Mast Not Supplied

Mark Oman WAQRBR 528 Deines Court Ft Col tins CO 80525

companion

's he Fun-Mitter 5-Watt transmitter ("The Fun-Mitter—A Goof-Proof Rf Project/' 73 Magazine, February, 1981] confirmed my ideas about hams and home-brew. Hams are, in deed, anxious to build their gear if they can be sure of success once they have done the building! Judging from the response, the run-Mitter provides the amateur with the kind of gear

Photos by Dave Jehu that interests the first-time and the short-of-time homebrew enthusiasts.

Goof-proof projects also will appeal to hams with a limited amount of test equipment. Many times a

Photos by Dave Jehu

View of Fun-Mitter, companion receiver, and audio amp.

project is bogged down when, upon completion, the device doesn't work correctly and a great deal of time must be used to debug and/or redesign it.

This project follows the same ideas as for the Fun-Mitter—to provide a simple companion receiver that also is goof-proof. It can be built for either 80 meters or jSi/^.

40 meters and provides an ideal receiver to further your all-home-brew station. It can also be used with other transmitters or can be used by itself as a standby or portable receiver. As with the transmitter, the receiver uses a minimum of parts and can be assembled easily in an afternoon.

The design criteria and design goals for the receiver are similar to those for the transmitter. There basically are six goals for the design:

• Compatible with Fun-Mitter.

• All parts available from Radio Shack-

• No variable capacitors or tuning adjustments.

Designing the receiver (as with all home-brew rigs) was a great deal of fun. Setting goals in advance provided a challenge that took me through four revisions of the receiver board. Originally, the receiver utilized a )FET detector and op-amp audio stage but it evolved slowly to its current form. Fortunately, Radio Shack introduced dual-gate MOS-FETs in the 1981 catalog and that provided the impetus to continue. The dualgate MOSFET provides a more sensitive, easier-to-match-impedance detector than does the J FET. Although it has drawbacks, such as AM detection and hum, ¡t makes for a good direct-conversion detector. These drawbacks are reduced considerably by utilizing a double-tuned input network and by using an enclosed case with a battery supply.

voltage-variable capacitors. The voltage to the diodes is varied by a frontpanel potentiometer which in turn changes the capacitance of the diodes to vary the frequency of the osol-lator.

Circuit Description

The receiver is the ultimate in simplicity but still performs quite well. It is shown in schematic form in Fig. 1. As can be seen, it is a direct-conversion receiver utilizing a product detector, Q1, and a vanable-fre-quency oscillator, Q2, which operates at the same frequency as the incoming signal.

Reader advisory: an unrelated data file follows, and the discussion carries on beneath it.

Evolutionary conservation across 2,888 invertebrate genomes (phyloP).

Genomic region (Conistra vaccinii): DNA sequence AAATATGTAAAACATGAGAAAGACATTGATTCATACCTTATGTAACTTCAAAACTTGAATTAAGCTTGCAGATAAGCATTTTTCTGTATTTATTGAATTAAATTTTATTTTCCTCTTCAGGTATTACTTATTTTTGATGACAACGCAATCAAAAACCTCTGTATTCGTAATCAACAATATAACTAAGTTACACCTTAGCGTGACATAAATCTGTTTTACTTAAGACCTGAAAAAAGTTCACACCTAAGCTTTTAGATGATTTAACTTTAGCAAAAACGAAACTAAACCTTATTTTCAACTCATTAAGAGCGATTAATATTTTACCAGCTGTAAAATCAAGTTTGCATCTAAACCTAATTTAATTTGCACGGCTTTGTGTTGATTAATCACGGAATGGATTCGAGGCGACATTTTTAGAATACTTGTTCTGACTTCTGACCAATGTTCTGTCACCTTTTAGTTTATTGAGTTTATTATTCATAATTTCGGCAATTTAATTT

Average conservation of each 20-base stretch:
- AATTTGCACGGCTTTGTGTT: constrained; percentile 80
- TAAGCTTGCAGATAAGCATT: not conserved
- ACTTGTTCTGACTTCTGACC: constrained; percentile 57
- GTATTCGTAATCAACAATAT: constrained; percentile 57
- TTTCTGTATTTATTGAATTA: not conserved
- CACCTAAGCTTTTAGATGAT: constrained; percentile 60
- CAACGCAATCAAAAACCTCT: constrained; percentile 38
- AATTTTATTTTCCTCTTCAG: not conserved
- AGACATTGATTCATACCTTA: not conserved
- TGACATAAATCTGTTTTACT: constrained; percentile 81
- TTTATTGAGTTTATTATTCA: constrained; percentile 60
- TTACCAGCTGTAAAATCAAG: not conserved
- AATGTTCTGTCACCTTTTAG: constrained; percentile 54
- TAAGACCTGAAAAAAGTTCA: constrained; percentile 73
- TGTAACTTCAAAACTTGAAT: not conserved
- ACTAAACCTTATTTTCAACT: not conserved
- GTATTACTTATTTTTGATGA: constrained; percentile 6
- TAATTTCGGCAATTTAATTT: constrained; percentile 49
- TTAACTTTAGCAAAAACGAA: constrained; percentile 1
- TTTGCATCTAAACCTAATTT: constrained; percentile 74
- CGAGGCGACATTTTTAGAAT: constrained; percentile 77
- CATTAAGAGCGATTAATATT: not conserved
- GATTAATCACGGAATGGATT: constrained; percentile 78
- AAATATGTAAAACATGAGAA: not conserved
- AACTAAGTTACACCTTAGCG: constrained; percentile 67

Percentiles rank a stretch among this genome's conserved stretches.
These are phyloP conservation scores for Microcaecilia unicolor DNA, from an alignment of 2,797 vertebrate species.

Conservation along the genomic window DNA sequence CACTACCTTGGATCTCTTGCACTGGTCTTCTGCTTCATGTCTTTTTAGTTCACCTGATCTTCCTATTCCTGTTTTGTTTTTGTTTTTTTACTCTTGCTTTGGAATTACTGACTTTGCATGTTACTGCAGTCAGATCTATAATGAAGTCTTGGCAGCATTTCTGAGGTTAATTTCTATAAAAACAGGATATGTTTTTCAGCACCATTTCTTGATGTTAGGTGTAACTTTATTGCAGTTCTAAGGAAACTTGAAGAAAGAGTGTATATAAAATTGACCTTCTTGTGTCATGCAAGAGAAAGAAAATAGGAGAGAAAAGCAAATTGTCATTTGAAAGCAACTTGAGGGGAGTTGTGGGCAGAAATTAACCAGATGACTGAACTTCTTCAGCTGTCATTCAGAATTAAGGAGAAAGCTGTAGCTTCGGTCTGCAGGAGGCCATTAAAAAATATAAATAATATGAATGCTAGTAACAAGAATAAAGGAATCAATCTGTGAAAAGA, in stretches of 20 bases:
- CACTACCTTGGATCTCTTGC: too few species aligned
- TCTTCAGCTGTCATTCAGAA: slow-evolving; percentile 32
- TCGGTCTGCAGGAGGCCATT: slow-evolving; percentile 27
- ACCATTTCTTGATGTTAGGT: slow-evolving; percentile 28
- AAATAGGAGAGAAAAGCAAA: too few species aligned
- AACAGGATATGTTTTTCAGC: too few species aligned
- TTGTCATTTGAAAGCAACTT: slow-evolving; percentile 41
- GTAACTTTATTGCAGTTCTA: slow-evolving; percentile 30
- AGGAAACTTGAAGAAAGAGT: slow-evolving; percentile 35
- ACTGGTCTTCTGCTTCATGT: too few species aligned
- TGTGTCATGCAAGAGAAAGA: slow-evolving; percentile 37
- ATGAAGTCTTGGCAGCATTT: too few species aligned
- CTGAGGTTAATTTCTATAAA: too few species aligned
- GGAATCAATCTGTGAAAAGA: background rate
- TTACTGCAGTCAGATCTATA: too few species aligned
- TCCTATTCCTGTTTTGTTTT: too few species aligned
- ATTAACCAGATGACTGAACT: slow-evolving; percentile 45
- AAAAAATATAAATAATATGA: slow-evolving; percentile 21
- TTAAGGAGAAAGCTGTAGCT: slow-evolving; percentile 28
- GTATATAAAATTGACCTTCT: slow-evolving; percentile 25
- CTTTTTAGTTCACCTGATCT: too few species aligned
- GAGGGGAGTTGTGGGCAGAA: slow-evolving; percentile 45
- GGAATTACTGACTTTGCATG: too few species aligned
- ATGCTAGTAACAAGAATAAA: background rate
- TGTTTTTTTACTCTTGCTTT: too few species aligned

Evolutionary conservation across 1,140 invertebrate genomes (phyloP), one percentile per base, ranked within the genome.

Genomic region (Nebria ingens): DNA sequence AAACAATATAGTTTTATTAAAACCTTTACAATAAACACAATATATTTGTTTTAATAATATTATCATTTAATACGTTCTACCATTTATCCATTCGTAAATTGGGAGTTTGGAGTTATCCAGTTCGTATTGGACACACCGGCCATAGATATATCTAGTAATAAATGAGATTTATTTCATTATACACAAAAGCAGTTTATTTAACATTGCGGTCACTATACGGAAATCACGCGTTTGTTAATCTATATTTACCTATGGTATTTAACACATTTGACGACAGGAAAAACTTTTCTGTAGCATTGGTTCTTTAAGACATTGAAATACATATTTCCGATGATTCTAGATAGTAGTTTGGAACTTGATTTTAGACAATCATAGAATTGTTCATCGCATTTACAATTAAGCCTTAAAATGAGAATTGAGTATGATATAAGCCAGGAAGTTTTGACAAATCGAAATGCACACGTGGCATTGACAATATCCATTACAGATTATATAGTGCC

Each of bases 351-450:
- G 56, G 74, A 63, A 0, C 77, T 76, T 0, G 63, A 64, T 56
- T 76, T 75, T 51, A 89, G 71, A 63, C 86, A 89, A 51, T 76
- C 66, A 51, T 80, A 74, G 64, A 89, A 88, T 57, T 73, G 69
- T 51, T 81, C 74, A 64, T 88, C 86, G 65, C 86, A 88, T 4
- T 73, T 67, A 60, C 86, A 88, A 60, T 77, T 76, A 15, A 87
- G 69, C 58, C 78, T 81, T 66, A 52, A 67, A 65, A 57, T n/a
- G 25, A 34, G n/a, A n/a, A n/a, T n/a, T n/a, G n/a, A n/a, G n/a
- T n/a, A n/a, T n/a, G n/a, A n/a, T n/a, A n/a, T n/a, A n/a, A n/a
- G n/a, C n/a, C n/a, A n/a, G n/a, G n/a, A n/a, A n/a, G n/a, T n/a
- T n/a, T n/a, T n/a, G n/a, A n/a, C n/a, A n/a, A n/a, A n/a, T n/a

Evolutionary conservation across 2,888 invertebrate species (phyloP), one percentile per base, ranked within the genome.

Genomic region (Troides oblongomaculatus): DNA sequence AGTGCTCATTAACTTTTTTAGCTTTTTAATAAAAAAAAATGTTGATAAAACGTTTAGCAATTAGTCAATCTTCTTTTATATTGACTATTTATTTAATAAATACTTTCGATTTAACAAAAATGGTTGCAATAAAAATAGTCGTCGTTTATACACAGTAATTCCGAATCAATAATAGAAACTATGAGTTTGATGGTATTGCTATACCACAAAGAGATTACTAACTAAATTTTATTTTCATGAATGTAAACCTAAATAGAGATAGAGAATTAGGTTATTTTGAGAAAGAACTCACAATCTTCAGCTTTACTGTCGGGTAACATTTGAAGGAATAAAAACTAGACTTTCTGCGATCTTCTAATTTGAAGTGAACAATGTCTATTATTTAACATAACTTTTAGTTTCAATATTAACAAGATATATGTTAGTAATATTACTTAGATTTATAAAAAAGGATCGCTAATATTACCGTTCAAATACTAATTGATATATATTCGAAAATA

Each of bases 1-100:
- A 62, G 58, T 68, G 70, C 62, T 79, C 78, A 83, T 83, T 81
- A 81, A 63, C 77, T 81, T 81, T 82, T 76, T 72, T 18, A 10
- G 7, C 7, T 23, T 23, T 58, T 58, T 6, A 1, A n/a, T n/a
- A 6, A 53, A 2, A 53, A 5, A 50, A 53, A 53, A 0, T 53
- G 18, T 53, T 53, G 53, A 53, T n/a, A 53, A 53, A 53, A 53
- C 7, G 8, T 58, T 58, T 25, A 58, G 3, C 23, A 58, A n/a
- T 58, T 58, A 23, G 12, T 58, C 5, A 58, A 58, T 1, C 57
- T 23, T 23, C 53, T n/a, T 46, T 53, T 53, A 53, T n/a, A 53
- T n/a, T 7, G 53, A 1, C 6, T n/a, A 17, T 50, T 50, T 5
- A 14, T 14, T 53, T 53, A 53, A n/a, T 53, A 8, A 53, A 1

L2, CI and L3, C3 comprise a double-tuned input network which provides good out-of-band signal attenuation. L1 matches the 50-0hm antenna impedance to the high impedance of gate 1 of the MOSFET. To construct L2 and L3, the same procedure is used as was used for the Fun-Mitter. For 80 meters 8 turns should be removed, and for 40 meters the choke should be left intact. Small-gauge hookup wire or magnet wire can be used for L1.

Audio output is taken from Q1 through a .1-uF capacitor (C7). C6 is used to bypass the detector drain at high frequencies. The audio output is routed to J 2 From there the audio is routed to a 200-mW Radio Shack audio amplifier through a

Radio Shack rf chokes were again used as resonant-circuit inductors and, again, perform quite well. They are modified as described later to provide the necessary inductances for the circuit. The physical size of the chokes, however, necessitated a larger PC board than might otherwise have been used.

Variable-frequency tuning is provided by using general-purpose diodes as

The finished receiver meets the six goals it will tune any 70-kHz segment of the 40-meter band or any 50-kHz segment of the 80-meter band. Sensitivity is very good. The selectivity is adequate in the basic receiver and can be improved with the optional audio filter. As can be seen in Fig. 1, the receiver is very simple. Only a tuning knob and an on-off switch are used. This makes construction and operation easier but does not compromise performance.

AUD'O ^U-PUT ÏQ ZQOmW RÀUI0 SHACK 4UDIO AMPUTER

iOK PO^

MAif-i T UN l hiG

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